Dev made his first ‘Record, Edit, Inspire’ film called Young Black Barrister after taking his toddler son to the park, and being aware that a woman nearby appeared to feel threatened by him.
‘This sort of thing happens to me every day. What I don’t want is for my son to go through the same thing with his son in years to come. I want kids to be able to watch these documentaries and feel inspired and understand that regardless of where you’re from, you can achieve’.
Dev’s own story is inspiring in itself. Growing up, he worked in a hairdresser frequented by a local pop star and he got the chance to go to a recording of Top of The Pops. ‘That was when I first saw cameras and experienced the atmosphere of TV and decided it was what I wanted to do, I had no idea how I was going to do it.’
By the age of 18, Dev was living in a hostel, where he was offered the chance to join a charity scheme called ‘Youth Culture TV’ (YCTV). To get involved, he was taught how to use a camera and had to make a video – and after making one film – he was asked if wanted to go to university to study in that field. The charity supported him in doing a one year access course so he could get the qualifications he needed to go to uni – diagnosed with Dyslexia, this was a huge struggle.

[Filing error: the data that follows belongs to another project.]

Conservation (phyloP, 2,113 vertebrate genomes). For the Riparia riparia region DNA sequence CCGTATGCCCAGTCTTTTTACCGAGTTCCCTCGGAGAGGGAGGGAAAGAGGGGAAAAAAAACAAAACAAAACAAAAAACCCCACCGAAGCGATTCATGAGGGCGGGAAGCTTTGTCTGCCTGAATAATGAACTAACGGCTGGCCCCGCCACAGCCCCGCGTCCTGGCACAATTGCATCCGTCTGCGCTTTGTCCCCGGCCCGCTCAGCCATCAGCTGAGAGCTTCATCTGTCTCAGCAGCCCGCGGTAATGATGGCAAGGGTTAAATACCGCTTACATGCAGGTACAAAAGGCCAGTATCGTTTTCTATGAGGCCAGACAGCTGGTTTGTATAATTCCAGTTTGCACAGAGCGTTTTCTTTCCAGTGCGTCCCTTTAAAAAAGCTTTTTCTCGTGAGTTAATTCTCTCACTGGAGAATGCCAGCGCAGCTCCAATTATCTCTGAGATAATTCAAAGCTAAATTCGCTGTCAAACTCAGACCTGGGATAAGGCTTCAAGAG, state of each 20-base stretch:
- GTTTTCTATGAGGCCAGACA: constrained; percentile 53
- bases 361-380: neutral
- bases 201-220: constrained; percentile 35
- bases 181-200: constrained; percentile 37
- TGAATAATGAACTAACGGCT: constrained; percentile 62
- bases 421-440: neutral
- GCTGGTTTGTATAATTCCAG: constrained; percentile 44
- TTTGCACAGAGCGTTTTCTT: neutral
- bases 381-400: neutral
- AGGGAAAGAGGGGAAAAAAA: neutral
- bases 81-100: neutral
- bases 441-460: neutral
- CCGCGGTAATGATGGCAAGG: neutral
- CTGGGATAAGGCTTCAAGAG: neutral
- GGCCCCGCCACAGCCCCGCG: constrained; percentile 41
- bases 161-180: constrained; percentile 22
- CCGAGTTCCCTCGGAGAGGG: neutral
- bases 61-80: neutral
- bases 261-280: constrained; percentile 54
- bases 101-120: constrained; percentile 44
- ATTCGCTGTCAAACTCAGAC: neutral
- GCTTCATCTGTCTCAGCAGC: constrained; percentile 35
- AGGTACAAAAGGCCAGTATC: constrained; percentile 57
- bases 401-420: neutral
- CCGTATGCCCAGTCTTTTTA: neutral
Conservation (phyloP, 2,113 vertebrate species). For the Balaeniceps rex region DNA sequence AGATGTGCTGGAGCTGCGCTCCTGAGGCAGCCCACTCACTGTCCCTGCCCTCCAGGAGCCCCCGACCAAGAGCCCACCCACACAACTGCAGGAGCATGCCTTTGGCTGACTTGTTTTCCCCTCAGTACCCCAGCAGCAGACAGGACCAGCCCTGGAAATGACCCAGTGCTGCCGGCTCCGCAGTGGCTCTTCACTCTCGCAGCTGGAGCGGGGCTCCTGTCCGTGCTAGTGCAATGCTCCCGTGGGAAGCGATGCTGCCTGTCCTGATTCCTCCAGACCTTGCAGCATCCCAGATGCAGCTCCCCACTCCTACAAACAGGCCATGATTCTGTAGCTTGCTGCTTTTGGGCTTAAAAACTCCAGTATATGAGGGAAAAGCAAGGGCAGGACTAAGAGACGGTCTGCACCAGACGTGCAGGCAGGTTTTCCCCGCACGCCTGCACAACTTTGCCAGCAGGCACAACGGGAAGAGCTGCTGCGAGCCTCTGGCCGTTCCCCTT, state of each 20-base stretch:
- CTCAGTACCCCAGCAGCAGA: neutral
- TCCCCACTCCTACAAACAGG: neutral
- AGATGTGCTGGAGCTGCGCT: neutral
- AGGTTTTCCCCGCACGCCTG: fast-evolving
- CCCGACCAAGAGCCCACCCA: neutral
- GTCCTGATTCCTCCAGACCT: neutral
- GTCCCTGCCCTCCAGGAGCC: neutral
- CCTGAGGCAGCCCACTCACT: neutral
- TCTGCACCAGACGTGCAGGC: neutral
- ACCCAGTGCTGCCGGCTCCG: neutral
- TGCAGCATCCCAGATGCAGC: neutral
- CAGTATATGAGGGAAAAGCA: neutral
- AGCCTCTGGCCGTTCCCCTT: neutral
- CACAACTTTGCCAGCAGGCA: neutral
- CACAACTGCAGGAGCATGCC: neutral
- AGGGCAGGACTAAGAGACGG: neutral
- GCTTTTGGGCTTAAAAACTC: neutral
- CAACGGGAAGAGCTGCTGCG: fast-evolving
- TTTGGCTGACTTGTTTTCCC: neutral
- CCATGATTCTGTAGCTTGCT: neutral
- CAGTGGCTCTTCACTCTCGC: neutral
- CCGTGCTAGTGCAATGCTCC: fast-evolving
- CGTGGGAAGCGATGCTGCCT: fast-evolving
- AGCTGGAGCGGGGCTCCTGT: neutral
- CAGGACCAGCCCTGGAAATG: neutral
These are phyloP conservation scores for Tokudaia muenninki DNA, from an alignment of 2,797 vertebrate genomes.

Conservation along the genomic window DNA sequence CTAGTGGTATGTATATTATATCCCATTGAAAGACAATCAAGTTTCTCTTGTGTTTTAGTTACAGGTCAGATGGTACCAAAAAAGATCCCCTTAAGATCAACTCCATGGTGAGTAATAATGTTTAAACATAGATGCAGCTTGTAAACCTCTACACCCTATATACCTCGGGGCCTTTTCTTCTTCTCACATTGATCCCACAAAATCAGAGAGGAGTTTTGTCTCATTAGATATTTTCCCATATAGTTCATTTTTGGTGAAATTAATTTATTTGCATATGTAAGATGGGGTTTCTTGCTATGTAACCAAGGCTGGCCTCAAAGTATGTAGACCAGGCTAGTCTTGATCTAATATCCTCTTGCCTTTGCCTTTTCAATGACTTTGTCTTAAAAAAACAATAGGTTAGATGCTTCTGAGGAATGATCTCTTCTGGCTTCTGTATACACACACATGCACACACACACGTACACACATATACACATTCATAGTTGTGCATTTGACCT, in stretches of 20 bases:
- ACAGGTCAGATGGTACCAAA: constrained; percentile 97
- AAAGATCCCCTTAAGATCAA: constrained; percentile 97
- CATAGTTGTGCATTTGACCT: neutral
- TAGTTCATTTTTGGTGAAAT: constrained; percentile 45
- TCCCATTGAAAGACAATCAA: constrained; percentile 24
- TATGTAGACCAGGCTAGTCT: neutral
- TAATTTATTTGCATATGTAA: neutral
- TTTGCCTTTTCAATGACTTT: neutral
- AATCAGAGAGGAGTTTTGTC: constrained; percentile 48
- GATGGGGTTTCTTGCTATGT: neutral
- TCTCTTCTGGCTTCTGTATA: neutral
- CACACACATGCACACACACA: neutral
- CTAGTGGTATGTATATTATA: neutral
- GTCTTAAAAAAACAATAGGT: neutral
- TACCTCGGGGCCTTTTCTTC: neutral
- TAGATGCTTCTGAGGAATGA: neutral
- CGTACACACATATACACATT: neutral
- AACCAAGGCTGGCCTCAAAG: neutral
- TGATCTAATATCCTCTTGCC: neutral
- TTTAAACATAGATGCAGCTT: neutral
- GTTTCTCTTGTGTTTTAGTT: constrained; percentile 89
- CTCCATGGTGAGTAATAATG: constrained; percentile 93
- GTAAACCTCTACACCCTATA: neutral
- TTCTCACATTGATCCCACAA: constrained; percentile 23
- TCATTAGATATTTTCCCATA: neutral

Dev got to uni and studied broadcast operations. Upon graduation, an uncle supported him so he was able to buy some kit to start work. He worked in music videos, then football, and then went to Calais for a news shift, filming overnight with migrants living in the woods and trying to get to Britain.
Dev says that was the moment he ‘fell in love’ with news and he’s been working for all the national broadcasters ever since – which is how his first two films have ended up on Channel 4.